Mike Wallace, Wide receiver
IN THREE YEARS at Mississippi and one with the Steelers, Wallace has caught 140 passes, total. So how can he be qualified to replace Santonio Holmes, a Super Bowl MVP coming off the best year of his career? Losing Holmes's 79 receptions, particularly with a backup quarterback playing at least the first quarter of the season, presents a huge headache for the Steelers—and a huge challenge for Wallace. Confidence, at least, won't be an issue for the 24-year-old. "My plan," he says, "is to go to the Pro Bowl ASAP. ASAP, to me, is this year."
The 6-foot, 199-pound Wallace has more speed than Holmes; he ran a sub-4.3-second 40-yard dash at Mississippi and gained a league-leading 19.4 yards per reception as a rookie. It's the fine points of the position he must master. He's had to become a more disciplined route-runner while learning how to get in and out of cuts more quickly, so that he can catch balls thrown to spots. That was his mission throughout the summer, when he watched a lot of tape on Holmes. One day at camp Wallace stayed on the field after practice for 25 minutes, doing nothing but running sideline and corner routes on cornerbacks.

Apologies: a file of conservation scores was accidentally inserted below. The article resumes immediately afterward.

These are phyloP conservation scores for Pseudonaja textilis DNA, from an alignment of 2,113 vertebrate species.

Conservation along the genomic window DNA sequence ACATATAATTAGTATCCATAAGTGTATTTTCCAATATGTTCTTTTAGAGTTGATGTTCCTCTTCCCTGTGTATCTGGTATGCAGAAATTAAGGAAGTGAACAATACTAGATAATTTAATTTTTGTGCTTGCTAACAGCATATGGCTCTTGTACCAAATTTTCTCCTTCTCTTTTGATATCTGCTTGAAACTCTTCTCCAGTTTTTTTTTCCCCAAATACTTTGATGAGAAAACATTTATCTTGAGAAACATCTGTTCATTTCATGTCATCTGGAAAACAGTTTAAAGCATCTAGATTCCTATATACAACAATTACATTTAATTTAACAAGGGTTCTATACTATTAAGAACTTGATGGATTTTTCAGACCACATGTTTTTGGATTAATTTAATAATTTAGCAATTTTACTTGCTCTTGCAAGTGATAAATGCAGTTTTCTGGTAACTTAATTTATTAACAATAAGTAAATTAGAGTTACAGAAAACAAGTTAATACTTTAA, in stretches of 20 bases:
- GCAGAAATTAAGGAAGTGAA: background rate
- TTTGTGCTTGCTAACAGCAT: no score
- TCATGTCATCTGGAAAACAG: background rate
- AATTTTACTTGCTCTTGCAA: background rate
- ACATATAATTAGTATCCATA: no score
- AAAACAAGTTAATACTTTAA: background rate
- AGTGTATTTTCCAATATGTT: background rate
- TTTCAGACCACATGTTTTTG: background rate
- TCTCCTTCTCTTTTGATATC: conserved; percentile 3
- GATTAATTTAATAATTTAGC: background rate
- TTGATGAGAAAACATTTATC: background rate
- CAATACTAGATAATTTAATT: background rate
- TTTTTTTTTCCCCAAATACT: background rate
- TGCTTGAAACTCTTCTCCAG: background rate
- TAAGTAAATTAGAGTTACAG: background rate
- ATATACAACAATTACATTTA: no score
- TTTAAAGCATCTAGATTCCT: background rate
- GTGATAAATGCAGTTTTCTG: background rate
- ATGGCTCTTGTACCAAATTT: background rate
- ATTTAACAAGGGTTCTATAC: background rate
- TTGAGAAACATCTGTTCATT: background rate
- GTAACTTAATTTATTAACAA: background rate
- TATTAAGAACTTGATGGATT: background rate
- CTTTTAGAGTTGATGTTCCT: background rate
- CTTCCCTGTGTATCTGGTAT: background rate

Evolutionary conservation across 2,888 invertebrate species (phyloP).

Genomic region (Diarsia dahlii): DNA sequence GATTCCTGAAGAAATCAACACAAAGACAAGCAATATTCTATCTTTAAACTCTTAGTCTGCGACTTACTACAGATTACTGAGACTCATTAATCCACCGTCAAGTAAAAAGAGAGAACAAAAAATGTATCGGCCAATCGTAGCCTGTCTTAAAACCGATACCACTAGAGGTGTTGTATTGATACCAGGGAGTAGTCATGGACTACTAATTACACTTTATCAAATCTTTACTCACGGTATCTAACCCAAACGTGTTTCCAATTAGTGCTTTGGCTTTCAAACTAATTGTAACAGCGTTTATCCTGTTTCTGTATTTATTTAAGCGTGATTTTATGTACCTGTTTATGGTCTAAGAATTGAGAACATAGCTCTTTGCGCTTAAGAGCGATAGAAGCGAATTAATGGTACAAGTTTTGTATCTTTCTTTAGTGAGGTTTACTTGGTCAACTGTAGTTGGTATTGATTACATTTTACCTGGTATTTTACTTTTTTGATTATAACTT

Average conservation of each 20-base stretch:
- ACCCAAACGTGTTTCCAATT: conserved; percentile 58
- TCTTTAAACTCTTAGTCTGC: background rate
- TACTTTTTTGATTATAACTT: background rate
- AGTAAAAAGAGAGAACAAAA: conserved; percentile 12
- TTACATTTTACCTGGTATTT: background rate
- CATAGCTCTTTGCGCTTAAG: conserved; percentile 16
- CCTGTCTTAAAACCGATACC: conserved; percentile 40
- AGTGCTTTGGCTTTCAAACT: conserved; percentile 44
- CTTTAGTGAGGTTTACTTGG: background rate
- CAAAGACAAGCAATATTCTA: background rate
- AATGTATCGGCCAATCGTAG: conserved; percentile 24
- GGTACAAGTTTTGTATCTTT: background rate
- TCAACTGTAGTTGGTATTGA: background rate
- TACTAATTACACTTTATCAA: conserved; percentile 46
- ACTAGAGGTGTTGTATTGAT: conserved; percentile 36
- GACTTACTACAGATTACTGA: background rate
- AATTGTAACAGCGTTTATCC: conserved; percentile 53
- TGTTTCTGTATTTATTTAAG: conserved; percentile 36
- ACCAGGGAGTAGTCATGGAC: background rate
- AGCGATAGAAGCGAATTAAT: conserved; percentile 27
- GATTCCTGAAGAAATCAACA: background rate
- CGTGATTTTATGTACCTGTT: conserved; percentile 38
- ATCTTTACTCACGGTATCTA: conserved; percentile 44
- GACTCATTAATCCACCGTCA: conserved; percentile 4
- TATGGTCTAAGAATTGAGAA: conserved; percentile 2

The Steelers have two intermediate targets to troll the middle of the field in wide receiver Hines Ward and tight end Heath Miller. But no one on the roster can match Wallace as a long-ball threat, and he ran countless deep routes in camp and in preseason games, trying to get on the same page quickly with the quarterbacks. Wallace will have to deal with safety-over-the-top coverage, which he didn't often see as a third receiver last year, but that doesn't faze him either. "I've been waiting for this moment," Wallace says, "and there's no doubt I'll do it." The Steelers are gambling he can.